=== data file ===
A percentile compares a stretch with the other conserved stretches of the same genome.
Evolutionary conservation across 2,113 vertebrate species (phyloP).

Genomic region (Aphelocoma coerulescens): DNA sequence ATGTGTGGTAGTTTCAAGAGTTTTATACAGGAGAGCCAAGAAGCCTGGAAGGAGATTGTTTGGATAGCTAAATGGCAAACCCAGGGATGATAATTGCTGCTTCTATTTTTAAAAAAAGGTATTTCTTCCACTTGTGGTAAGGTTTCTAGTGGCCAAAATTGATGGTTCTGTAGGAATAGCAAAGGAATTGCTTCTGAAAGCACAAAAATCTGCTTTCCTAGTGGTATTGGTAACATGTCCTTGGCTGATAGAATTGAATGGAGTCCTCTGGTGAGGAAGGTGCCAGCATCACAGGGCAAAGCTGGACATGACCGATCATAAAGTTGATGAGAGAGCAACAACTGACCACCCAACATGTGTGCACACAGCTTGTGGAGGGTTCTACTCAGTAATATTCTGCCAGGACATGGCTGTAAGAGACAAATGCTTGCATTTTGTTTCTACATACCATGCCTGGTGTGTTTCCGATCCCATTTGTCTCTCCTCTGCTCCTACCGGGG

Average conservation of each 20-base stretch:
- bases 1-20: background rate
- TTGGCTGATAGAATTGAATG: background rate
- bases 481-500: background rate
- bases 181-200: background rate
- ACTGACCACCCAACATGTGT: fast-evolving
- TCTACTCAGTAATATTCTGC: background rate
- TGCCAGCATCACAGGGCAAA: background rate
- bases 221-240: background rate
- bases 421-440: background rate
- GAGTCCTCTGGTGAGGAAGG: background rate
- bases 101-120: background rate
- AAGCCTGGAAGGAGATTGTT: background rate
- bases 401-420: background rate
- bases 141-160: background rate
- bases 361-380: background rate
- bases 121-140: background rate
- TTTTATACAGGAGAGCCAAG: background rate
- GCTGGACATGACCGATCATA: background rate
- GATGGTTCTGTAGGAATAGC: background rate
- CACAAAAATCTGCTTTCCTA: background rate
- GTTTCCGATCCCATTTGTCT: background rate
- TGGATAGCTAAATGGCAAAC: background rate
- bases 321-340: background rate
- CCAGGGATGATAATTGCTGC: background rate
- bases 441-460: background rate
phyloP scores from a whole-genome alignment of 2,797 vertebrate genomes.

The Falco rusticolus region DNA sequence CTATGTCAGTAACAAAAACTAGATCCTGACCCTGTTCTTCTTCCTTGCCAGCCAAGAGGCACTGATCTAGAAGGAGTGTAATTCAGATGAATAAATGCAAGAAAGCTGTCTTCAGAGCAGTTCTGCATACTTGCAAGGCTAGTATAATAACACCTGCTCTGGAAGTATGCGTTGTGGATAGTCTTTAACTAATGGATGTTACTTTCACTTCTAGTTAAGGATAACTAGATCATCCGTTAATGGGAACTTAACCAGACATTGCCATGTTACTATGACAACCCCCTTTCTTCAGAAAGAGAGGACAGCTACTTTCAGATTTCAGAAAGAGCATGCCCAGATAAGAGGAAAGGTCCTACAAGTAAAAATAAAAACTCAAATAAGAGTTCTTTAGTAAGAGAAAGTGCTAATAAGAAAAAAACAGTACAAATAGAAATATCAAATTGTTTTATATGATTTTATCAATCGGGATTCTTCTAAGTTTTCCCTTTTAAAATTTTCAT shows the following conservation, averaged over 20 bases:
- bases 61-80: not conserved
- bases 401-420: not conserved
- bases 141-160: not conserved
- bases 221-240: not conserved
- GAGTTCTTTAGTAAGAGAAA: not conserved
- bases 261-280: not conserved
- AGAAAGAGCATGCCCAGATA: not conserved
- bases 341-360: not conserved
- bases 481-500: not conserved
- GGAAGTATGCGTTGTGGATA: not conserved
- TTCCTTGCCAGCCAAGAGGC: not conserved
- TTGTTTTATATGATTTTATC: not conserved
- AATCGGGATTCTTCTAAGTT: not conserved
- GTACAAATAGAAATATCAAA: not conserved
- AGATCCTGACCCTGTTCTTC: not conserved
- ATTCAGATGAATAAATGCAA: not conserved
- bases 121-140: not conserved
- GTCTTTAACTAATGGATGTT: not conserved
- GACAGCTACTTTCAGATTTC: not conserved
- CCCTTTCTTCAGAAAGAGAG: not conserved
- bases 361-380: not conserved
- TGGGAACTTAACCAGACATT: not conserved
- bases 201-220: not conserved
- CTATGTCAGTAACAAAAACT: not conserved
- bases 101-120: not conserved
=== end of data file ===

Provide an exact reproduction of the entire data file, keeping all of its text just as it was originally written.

A percentile compares a stretch with the other conserved stretches of the same genome.
Evolutionary conservation across 2,113 vertebrate species (phyloP).

Genomic region (Aphelocoma coerulescens): DNA sequence ATGTGTGGTAGTTTCAAGAGTTTTATACAGGAGAGCCAAGAAGCCTGGAAGGAGATTGTTTGGATAGCTAAATGGCAAACCCAGGGATGATAATTGCTGCTTCTATTTTTAAAAAAAGGTATTTCTTCCACTTGTGGTAAGGTTTCTAGTGGCCAAAATTGATGGTTCTGTAGGAATAGCAAAGGAATTGCTTCTGAAAGCACAAAAATCTGCTTTCCTAGTGGTATTGGTAACATGTCCTTGGCTGATAGAATTGAATGGAGTCCTCTGGTGAGGAAGGTGCCAGCATCACAGGGCAAAGCTGGACATGACCGATCATAAAGTTGATGAGAGAGCAACAACTGACCACCCAACATGTGTGCACACAGCTTGTGGAGGGTTCTACTCAGTAATATTCTGCCAGGACATGGCTGTAAGAGACAAATGCTTGCATTTTGTTTCTACATACCATGCCTGGTGTGTTTCCGATCCCATTTGTCTCTCCTCTGCTCCTACCGGGG

Average conservation of each 20-base stretch:
- bases 1-20: background rate
- TTGGCTGATAGAATTGAATG: background rate
- bases 481-500: background rate
- bases 181-200: background rate
- ACTGACCACCCAACATGTGT: fast-evolving
- TCTACTCAGTAATATTCTGC: background rate
- TGCCAGCATCACAGGGCAAA: background rate
- bases 221-240: background rate
- bases 421-440: background rate
- GAGTCCTCTGGTGAGGAAGG: background rate
- bases 101-120: background rate
- AAGCCTGGAAGGAGATTGTT: background rate
- bases 401-420: background rate
- bases 141-160: background rate
- bases 361-380: background rate
- bases 121-140: background rate
- TTTTATACAGGAGAGCCAAG: background rate
- GCTGGACATGACCGATCATA: background rate
- GATGGTTCTGTAGGAATAGC: background rate
- CACAAAAATCTGCTTTCCTA: background rate
- GTTTCCGATCCCATTTGTCT: background rate
- TGGATAGCTAAATGGCAAAC: background rate
- bases 321-340: background rate
- CCAGGGATGATAATTGCTGC: background rate
- bases 441-460: background rate
phyloP scores from a whole-genome alignment of 2,797 vertebrate genomes.

The Falco rusticolus region DNA sequence CTATGTCAGTAACAAAAACTAGATCCTGACCCTGTTCTTCTTCCTTGCCAGCCAAGAGGCACTGATCTAGAAGGAGTGTAATTCAGATGAATAAATGCAAGAAAGCTGTCTTCAGAGCAGTTCTGCATACTTGCAAGGCTAGTATAATAACACCTGCTCTGGAAGTATGCGTTGTGGATAGTCTTTAACTAATGGATGTTACTTTCACTTCTAGTTAAGGATAACTAGATCATCCGTTAATGGGAACTTAACCAGACATTGCCATGTTACTATGACAACCCCCTTTCTTCAGAAAGAGAGGACAGCTACTTTCAGATTTCAGAAAGAGCATGCCCAGATAAGAGGAAAGGTCCTACAAGTAAAAATAAAAACTCAAATAAGAGTTCTTTAGTAAGAGAAAGTGCTAATAAGAAAAAAACAGTACAAATAGAAATATCAAATTGTTTTATATGATTTTATCAATCGGGATTCTTCTAAGTTTTCCCTTTTAAAATTTTCAT shows the following conservation, averaged over 20 bases:
- bases 61-80: not conserved
- bases 401-420: not conserved
- bases 141-160: not conserved
- bases 221-240: not conserved
- GAGTTCTTTAGTAAGAGAAA: not conserved
- bases 261-280: not conserved
- AGAAAGAGCATGCCCAGATA: not conserved
- bases 341-360: not conserved
- bases 481-500: not conserved
- GGAAGTATGCGTTGTGGATA: not conserved
- TTCCTTGCCAGCCAAGAGGC: not conserved
- TTGTTTTATATGATTTTATC: not conserved
- AATCGGGATTCTTCTAAGTT: not conserved
- GTACAAATAGAAATATCAAA: not conserved
- AGATCCTGACCCTGTTCTTC: not conserved
- ATTCAGATGAATAAATGCAA: not conserved
- bases 121-140: not conserved
- GTCTTTAACTAATGGATGTT: not conserved
- GACAGCTACTTTCAGATTTC: not conserved
- CCCTTTCTTCAGAAAGAGAG: not conserved
- bases 361-380: not conserved
- TGGGAACTTAACCAGACATT: not conserved
- bases 201-220: not conserved
- CTATGTCAGTAACAAAAACT: not conserved
- bases 101-120: not conserved